Small Diamond Crown of Queen Victoria
The Small Diamond Crown of Queen Victoria is a miniature imperial and state crown made at the request of Queen Victoria in 1870 to wear over her widow's cap following the death of her husband, Prince Albert. It was perhaps the crown most associated with the queen and is one of the Crown Jewels on public display in the Jewel House at the Tower of London.
Following the death of Prince Albert of Saxe-Coburg-Gotha, Victoria's husband, in 1861, Queen Victoria withdrew from public life and wore a black and white ensemble colloquially known as widow's weeds, which she continued to wear until her death in 1901. Under government pressure she came back into public view in 1870. However, she declined to wear her Imperial State Crown again, partly because she found it heavy and uncomfortable to wear, and partly because it would have been impossible to wear on top of her widow's cap. The new small crown was created as a substitute, meeting both the ceremonial duties of a monarch and her own desired form of dress as a widow. It was manufactured in March 1870 by the Crown Jewellers, Garrard & Co.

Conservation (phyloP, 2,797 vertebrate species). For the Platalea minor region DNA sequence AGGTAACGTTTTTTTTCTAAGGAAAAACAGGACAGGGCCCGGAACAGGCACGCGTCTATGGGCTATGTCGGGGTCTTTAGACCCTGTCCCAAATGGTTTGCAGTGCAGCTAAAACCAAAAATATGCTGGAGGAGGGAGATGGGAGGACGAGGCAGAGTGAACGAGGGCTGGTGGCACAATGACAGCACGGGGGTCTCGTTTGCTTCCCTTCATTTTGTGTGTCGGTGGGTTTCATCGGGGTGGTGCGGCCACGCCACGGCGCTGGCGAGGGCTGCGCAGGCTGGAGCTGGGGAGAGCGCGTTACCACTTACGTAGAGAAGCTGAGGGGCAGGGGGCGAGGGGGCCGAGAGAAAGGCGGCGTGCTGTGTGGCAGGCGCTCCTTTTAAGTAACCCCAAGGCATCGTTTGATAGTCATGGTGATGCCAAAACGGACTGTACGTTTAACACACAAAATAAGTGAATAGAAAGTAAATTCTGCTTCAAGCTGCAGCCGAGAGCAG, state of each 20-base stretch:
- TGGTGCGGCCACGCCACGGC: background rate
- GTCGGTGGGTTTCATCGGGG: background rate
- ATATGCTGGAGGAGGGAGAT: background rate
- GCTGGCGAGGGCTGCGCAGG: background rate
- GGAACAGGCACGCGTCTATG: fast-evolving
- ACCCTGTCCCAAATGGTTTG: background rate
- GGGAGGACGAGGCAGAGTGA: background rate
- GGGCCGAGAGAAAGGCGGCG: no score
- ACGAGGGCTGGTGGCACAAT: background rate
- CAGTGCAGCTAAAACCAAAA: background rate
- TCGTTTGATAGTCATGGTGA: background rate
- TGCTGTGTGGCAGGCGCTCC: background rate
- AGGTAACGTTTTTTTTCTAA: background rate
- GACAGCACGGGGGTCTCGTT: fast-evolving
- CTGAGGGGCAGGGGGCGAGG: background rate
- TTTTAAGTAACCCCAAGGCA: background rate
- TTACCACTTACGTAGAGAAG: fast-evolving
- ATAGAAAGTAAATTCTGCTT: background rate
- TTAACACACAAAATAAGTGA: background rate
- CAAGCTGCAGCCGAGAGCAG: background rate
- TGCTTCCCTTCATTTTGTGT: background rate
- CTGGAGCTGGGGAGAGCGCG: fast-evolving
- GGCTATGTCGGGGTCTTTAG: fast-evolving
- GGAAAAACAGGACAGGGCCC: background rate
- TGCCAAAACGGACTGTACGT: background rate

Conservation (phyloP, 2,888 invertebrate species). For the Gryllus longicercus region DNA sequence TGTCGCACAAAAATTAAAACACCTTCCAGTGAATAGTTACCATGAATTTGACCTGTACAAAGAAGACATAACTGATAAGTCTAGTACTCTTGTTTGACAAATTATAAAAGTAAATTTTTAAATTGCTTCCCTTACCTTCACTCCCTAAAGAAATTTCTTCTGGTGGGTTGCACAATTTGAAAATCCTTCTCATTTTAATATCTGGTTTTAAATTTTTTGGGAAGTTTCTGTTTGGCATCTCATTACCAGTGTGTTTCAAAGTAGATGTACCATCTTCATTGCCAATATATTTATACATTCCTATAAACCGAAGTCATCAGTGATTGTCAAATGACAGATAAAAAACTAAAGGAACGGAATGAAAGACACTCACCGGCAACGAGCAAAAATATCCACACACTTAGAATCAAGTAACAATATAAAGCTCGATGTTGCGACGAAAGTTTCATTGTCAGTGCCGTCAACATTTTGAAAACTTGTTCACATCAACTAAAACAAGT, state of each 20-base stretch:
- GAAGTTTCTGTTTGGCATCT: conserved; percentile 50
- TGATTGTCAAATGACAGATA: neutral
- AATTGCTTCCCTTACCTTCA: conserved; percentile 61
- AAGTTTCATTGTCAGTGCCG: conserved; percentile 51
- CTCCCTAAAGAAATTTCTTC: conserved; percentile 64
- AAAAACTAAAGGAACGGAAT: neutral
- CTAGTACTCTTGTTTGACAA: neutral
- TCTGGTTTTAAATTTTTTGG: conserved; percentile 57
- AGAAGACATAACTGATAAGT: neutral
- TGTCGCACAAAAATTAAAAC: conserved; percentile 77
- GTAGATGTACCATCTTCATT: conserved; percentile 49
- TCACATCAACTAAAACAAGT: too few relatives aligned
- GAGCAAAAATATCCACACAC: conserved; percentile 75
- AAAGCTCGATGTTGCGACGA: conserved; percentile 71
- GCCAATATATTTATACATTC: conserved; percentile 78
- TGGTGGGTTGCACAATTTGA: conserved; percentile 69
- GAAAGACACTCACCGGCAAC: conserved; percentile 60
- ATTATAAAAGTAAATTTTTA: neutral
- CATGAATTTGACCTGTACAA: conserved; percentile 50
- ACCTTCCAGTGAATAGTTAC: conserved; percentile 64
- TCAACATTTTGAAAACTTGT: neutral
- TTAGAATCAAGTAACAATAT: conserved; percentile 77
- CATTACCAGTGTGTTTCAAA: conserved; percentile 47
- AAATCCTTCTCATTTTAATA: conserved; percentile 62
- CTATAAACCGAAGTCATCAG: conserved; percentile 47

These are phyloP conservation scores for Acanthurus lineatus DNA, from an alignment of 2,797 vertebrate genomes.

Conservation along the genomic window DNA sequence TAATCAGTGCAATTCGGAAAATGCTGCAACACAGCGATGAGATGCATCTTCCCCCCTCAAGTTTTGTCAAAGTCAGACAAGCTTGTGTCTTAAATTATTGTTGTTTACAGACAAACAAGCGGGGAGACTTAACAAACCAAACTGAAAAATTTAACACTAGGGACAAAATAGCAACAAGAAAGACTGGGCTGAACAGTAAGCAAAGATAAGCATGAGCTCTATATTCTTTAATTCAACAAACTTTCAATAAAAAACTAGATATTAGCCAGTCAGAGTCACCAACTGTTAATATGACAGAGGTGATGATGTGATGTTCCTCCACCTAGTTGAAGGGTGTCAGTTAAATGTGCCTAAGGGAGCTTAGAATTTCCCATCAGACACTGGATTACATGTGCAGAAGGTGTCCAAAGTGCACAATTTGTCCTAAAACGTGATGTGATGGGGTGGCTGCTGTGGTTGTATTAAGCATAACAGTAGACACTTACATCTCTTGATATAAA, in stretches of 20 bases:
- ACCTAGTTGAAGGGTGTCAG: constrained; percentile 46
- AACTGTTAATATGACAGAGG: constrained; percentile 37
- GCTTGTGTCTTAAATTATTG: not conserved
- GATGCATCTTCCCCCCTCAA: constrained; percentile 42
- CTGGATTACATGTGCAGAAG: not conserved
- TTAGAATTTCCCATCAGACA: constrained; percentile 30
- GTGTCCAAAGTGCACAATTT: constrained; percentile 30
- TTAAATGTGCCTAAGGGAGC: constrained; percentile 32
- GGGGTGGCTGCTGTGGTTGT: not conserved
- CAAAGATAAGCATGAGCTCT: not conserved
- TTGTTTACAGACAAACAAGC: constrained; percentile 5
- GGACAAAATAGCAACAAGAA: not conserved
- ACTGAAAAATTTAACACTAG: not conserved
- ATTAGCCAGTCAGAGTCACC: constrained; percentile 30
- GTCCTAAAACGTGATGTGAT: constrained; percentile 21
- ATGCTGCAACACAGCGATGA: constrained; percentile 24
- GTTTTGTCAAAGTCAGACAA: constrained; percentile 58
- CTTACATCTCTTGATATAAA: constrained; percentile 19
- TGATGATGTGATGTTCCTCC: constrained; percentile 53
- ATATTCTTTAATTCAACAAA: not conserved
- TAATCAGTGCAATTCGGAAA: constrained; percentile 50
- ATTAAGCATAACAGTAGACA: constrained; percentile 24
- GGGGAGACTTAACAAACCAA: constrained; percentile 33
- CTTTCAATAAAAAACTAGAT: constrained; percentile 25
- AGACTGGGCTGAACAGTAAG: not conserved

Although diminutive, the silver crown follows the standard design for British crowns. It is made up of two arches joining at a monde surmounted by a cross. Each of the arches runs from a cross pattée along the rim of the base. Between each cross pattée is a fleur-de-lis. Because of its small size – 9 cm (4 in) across and 10 cm (4 in) high – the crown possesses no internal cap. It contains 1,162 brilliant and 138 rose-cut diamonds weighing 132 carats (26 g) that were taken from a large necklace belonging to the queen. Unlike coloured gemstones, diamonds were seen as acceptable to wear in mourning. The crown weighs 160 g (6 oz) in total.
The crown had belonged to Queen Victoria personally rather than to the Crown and thus was not a part of the Crown Jewels. Victoria left it to the Crown in her will. It was subsequently worn on occasions by the queen consort, Alexandra of Denmark (1901–10) and after her by the next queen consort, Mary of Teck (1910–36). After the death of Mary's husband, George V, she stopped wearing the crown. When the new queen consort, Elizabeth Bowes-Lyon, decided not to wear the small diamond crown, it was deposited by the Queen Victoria's great-grandson, George VI, in the Jewel House at the Tower of London, where it remains on public display.